Over 60 residents from the local area registered complaints for the demolition, and wider support came from the Yorkshire Evening Press. The local media reported that although some houses are unfit “especially after being empty for long periods of time” this doesn’t apply to all of them “The majority are structurally sound and have gardens which are large by present day housing standards” (Jan 9th 1974 Yorkshire Evening Press). So, we begin to see a discrepancy between the framing of Wood Street on the Compulsory Purchase Order as being all unfit for human habitation and the perceptions of the general public (residents included). Examination of the compensations paid to the different property owners of Wood Street seems to reinforce the public and resident perception that not all houses on Wood Street were inhabitable. At a time when the average UK house price was £5,632 (not York or property specific) the highest compensation payment of £3500 is 62% of the market value compared to the lowest payment detailed in the archives of £175 at 3% of the average property value. This is a marked distinction which suggests varied house conditions. Owner/ occupiers also seemed to have looked after their homes more than private landlords renting them out, as the average owner/ occupier compensation was over £2,000.
Broadly speaking there were a great deal of concerns about the loss of a community which had been established for over 100 years and indeed memories of Wood Street describe a thriving community. A member of the York Past and Present Society recalls how she “to play in the street as a kid in the 1960’s… there were three stables, Horwells’ coal, Rhodes fruit and veg, Leo Burrows Fruit and Veg…an old Cobblers shop and a mechanic had his workshop there too”. There was a mix of residents, from families to OAPs and we can also see a range of occupations from students to Rowntree process workers, bus drivers, security officers and home helps. The green eyed monster can definitely rear its head when we think about how our communities today are often less defined by the streets we live in and more by our digital connections. Another reason for a nostalgic view of Wood Street in 1971 is the amount of rent paid in proportion to the average wage. Of the residents of Wood Street with listed occupations the average rent was £1.44 per week or £66.12 per year. In 1971 the average UK salary was £41.67 per week or £2000 per year which means a remarkable 3% of income would have gone towards rent. Putting this into a modern context of an average York wage £22,000 (in 2013) and with a small house (similar proportions to a mid-century terrace) renting in York for around £700 per month, rent can easily now be a massive 38% of our income!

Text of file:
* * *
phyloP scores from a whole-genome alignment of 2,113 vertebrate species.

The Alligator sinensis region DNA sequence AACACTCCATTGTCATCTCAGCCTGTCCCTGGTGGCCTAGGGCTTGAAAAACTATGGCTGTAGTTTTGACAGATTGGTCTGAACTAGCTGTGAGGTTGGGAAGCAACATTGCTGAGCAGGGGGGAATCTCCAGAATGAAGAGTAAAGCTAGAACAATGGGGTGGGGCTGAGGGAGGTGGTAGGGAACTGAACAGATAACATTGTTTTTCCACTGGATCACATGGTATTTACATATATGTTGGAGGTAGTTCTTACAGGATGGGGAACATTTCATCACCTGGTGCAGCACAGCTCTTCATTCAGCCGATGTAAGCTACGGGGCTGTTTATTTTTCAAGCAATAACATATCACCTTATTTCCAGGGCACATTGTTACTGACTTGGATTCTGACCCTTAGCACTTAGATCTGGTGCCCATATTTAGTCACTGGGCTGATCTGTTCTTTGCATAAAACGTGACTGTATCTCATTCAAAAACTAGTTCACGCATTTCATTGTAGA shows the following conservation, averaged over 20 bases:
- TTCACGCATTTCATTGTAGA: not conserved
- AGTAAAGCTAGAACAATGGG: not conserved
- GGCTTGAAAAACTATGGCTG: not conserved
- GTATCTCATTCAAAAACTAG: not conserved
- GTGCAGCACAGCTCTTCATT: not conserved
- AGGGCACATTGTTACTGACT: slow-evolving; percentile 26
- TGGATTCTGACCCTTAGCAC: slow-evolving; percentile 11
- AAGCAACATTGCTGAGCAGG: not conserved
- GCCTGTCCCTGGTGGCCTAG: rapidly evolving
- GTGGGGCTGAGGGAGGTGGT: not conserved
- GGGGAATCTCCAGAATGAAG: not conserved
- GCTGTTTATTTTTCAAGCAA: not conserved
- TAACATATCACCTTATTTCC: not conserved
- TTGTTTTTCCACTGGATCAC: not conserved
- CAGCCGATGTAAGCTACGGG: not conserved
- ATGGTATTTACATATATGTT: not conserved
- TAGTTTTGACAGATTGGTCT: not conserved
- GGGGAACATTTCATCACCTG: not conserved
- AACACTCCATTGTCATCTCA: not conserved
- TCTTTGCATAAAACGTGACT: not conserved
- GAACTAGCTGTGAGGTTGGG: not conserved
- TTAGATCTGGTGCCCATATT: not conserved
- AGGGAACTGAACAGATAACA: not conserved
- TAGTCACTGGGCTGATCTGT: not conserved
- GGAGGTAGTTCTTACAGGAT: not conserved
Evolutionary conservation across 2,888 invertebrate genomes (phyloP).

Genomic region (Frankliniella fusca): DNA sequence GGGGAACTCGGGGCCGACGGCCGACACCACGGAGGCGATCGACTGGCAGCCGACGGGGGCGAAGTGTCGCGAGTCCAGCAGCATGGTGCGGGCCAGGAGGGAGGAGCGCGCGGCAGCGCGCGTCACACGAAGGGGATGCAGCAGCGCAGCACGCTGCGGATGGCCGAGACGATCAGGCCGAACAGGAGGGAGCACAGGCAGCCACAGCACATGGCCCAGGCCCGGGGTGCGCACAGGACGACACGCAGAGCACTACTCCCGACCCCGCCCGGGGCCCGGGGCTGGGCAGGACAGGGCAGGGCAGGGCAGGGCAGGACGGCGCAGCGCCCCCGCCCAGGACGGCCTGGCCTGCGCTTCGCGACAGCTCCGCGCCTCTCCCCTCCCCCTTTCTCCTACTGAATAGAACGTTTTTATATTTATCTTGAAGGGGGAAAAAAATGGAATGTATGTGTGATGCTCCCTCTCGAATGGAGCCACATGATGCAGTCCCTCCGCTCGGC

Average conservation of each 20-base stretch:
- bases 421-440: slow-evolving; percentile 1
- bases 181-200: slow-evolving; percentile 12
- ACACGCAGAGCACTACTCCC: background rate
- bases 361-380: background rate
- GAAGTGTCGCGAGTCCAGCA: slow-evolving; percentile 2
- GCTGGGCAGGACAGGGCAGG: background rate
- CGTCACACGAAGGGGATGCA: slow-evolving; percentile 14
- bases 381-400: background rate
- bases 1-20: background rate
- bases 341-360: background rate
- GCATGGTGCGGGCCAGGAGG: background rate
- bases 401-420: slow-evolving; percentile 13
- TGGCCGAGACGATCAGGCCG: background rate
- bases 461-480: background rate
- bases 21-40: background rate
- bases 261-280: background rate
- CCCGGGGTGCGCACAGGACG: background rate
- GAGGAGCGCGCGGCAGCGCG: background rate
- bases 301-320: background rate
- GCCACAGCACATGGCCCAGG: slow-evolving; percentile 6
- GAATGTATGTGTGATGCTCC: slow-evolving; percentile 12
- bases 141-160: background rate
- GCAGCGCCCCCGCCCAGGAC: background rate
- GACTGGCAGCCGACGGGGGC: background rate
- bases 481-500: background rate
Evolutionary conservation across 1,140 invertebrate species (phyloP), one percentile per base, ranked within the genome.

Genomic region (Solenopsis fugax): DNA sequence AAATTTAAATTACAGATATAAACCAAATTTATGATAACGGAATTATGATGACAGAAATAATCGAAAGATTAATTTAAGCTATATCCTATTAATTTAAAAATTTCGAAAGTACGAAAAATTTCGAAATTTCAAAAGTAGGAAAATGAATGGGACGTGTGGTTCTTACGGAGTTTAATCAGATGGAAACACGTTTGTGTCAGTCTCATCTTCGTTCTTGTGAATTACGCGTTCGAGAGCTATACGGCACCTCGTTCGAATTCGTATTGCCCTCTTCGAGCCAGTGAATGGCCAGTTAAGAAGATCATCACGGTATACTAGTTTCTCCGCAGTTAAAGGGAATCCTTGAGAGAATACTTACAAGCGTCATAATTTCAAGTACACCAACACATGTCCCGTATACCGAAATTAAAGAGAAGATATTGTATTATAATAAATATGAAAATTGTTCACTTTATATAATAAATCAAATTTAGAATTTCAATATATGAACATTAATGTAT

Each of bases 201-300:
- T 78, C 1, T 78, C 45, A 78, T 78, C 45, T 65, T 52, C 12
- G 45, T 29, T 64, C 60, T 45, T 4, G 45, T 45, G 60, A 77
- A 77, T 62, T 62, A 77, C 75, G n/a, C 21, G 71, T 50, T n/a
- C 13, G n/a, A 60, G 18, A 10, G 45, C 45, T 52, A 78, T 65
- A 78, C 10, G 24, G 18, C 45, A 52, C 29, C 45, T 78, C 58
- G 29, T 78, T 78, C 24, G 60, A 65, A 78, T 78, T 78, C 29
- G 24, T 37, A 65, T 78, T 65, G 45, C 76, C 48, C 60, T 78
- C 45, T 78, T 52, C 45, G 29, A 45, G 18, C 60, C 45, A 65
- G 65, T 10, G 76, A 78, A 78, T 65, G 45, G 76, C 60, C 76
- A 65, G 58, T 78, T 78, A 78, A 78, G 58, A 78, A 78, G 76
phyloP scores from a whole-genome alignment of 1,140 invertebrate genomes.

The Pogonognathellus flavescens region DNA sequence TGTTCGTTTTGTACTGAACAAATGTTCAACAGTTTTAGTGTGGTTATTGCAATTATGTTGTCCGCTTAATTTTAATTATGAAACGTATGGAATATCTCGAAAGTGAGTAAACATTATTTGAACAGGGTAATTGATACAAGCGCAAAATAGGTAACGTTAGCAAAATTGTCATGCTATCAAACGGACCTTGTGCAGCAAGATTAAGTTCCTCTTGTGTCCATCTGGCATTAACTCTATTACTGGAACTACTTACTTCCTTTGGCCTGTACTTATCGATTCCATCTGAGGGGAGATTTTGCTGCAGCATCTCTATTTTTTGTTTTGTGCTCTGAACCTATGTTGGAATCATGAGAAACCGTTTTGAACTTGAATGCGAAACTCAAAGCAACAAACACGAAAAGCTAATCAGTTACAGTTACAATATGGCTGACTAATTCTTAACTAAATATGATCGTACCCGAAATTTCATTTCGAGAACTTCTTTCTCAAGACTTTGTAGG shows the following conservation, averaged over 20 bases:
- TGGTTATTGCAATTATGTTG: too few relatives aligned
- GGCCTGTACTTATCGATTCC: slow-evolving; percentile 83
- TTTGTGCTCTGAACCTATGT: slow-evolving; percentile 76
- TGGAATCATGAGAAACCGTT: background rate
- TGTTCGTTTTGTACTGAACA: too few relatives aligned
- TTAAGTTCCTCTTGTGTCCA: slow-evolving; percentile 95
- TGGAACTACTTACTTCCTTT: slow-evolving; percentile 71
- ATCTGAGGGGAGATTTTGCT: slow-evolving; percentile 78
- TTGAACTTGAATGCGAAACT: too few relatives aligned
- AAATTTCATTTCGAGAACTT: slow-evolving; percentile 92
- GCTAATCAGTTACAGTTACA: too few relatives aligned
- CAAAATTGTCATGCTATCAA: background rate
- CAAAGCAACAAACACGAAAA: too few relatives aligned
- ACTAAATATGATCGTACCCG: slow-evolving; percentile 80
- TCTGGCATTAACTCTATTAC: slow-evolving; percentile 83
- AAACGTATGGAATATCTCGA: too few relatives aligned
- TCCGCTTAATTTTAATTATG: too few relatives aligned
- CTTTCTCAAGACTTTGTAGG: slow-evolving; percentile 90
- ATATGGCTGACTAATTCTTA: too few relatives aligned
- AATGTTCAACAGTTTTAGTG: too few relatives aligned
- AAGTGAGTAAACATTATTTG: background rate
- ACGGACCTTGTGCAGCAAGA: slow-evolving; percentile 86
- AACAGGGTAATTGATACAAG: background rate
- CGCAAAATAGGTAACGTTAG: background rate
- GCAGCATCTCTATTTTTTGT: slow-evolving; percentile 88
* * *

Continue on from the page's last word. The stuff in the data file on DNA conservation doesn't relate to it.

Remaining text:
The Wood Street community was gradually dispersed between 12th February 1975 and 19th August 1976 based on the relocation dates found in the archives (there may be more tucked away). The owner/ occupier of 23 Wood Street had purchased the property in 1931 and was relocated to Hewley Avenue on 7th April 1976: moved 1.1 miles from a property which had been home, and residents which had been neighbours for 45 years. On average new homes seem to have been found within a 1 mile-ish radius of Wood Street, but in many cases the residents were located opposite directions- in essence 2 miles or so from their longstanding neighbours. A time of upheaval both for those leaving their community but also for those who were left behind in an emptying street. The Yorkshire Evening Post ran an article highlighting the trauma face by the 75 year old resident of 32 Wood Street living between two empty properties “My life’s a misery. They (“tramps”) climb over my wall, walk up the garden and have thrown bricks. I am very frightened” (6th January 1973). Although prior to the beginning of the relocation dates, the issues of empty properties and fragmented communities must have impacted on the happiness of those remaining, especially as more and more people moved.
In the early 1980’s new social housing was built on Wood Street, including flats. Today these still stand and appear to remain largely social housing, with only 2 recent property sales. A far cry from the 1970’s rent of £1.44 per week, a flat on Wood Street sold in 2003 for £82,500 with an estimated value of £147,000 in 2015. How times change.
Carmen Byrne. PhD Researcher, University of York.